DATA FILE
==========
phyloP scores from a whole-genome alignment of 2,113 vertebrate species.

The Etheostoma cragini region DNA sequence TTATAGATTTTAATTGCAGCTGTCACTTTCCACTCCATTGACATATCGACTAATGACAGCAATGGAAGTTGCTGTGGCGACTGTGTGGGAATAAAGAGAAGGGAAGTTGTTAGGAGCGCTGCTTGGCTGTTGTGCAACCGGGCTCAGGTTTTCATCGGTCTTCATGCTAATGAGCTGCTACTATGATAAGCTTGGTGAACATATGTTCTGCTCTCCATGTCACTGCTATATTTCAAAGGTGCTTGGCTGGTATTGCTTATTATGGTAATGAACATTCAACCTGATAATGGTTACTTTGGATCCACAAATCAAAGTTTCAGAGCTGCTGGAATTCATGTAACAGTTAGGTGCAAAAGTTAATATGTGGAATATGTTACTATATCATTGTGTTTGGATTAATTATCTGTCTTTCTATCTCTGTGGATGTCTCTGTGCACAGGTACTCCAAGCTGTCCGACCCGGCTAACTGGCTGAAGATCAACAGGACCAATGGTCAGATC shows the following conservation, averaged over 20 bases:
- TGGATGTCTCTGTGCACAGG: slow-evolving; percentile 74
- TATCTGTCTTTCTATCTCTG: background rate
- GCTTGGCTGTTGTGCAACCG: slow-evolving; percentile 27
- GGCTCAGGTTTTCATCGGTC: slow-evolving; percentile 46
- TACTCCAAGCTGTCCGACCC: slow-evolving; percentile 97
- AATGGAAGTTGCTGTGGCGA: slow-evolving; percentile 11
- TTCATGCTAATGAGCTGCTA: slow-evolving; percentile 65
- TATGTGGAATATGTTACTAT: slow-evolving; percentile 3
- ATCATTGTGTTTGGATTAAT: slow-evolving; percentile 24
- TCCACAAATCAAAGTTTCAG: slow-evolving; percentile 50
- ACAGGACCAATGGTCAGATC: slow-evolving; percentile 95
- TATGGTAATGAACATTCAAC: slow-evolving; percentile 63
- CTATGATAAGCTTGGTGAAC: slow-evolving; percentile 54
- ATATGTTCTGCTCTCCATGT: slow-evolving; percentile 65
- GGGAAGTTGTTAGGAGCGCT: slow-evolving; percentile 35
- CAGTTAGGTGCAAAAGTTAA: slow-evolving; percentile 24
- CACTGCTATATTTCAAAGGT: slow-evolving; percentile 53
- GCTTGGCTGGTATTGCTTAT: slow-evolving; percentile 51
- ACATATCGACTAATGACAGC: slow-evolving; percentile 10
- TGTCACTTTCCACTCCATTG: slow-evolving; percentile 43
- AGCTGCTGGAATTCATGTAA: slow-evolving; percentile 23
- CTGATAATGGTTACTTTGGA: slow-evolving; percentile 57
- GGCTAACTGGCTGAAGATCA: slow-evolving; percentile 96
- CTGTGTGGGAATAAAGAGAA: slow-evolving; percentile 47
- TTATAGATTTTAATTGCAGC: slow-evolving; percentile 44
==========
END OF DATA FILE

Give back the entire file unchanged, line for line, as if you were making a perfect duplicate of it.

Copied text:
phyloP scores from a whole-genome alignment of 2,113 vertebrate species.

The Etheostoma cragini region DNA sequence TTATAGATTTTAATTGCAGCTGTCACTTTCCACTCCATTGACATATCGACTAATGACAGCAATGGAAGTTGCTGTGGCGACTGTGTGGGAATAAAGAGAAGGGAAGTTGTTAGGAGCGCTGCTTGGCTGTTGTGCAACCGGGCTCAGGTTTTCATCGGTCTTCATGCTAATGAGCTGCTACTATGATAAGCTTGGTGAACATATGTTCTGCTCTCCATGTCACTGCTATATTTCAAAGGTGCTTGGCTGGTATTGCTTATTATGGTAATGAACATTCAACCTGATAATGGTTACTTTGGATCCACAAATCAAAGTTTCAGAGCTGCTGGAATTCATGTAACAGTTAGGTGCAAAAGTTAATATGTGGAATATGTTACTATATCATTGTGTTTGGATTAATTATCTGTCTTTCTATCTCTGTGGATGTCTCTGTGCACAGGTACTCCAAGCTGTCCGACCCGGCTAACTGGCTGAAGATCAACAGGACCAATGGTCAGATC shows the following conservation, averaged over 20 bases:
- TGGATGTCTCTGTGCACAGG: slow-evolving; percentile 74
- TATCTGTCTTTCTATCTCTG: background rate
- GCTTGGCTGTTGTGCAACCG: slow-evolving; percentile 27
- GGCTCAGGTTTTCATCGGTC: slow-evolving; percentile 46
- TACTCCAAGCTGTCCGACCC: slow-evolving; percentile 97
- AATGGAAGTTGCTGTGGCGA: slow-evolving; percentile 11
- TTCATGCTAATGAGCTGCTA: slow-evolving; percentile 65
- TATGTGGAATATGTTACTAT: slow-evolving; percentile 3
- ATCATTGTGTTTGGATTAAT: slow-evolving; percentile 24
- TCCACAAATCAAAGTTTCAG: slow-evolving; percentile 50
- ACAGGACCAATGGTCAGATC: slow-evolving; percentile 95
- TATGGTAATGAACATTCAAC: slow-evolving; percentile 63
- CTATGATAAGCTTGGTGAAC: slow-evolving; percentile 54
- ATATGTTCTGCTCTCCATGT: slow-evolving; percentile 65
- GGGAAGTTGTTAGGAGCGCT: slow-evolving; percentile 35
- CAGTTAGGTGCAAAAGTTAA: slow-evolving; percentile 24
- CACTGCTATATTTCAAAGGT: slow-evolving; percentile 53
- GCTTGGCTGGTATTGCTTAT: slow-evolving; percentile 51
- ACATATCGACTAATGACAGC: slow-evolving; percentile 10
- TGTCACTTTCCACTCCATTG: slow-evolving; percentile 43
- AGCTGCTGGAATTCATGTAA: slow-evolving; percentile 23
- CTGATAATGGTTACTTTGGA: slow-evolving; percentile 57
- GGCTAACTGGCTGAAGATCA: slow-evolving; percentile 96
- CTGTGTGGGAATAAAGAGAA: slow-evolving; percentile 47
- TTATAGATTTTAATTGCAGC: slow-evolving; percentile 44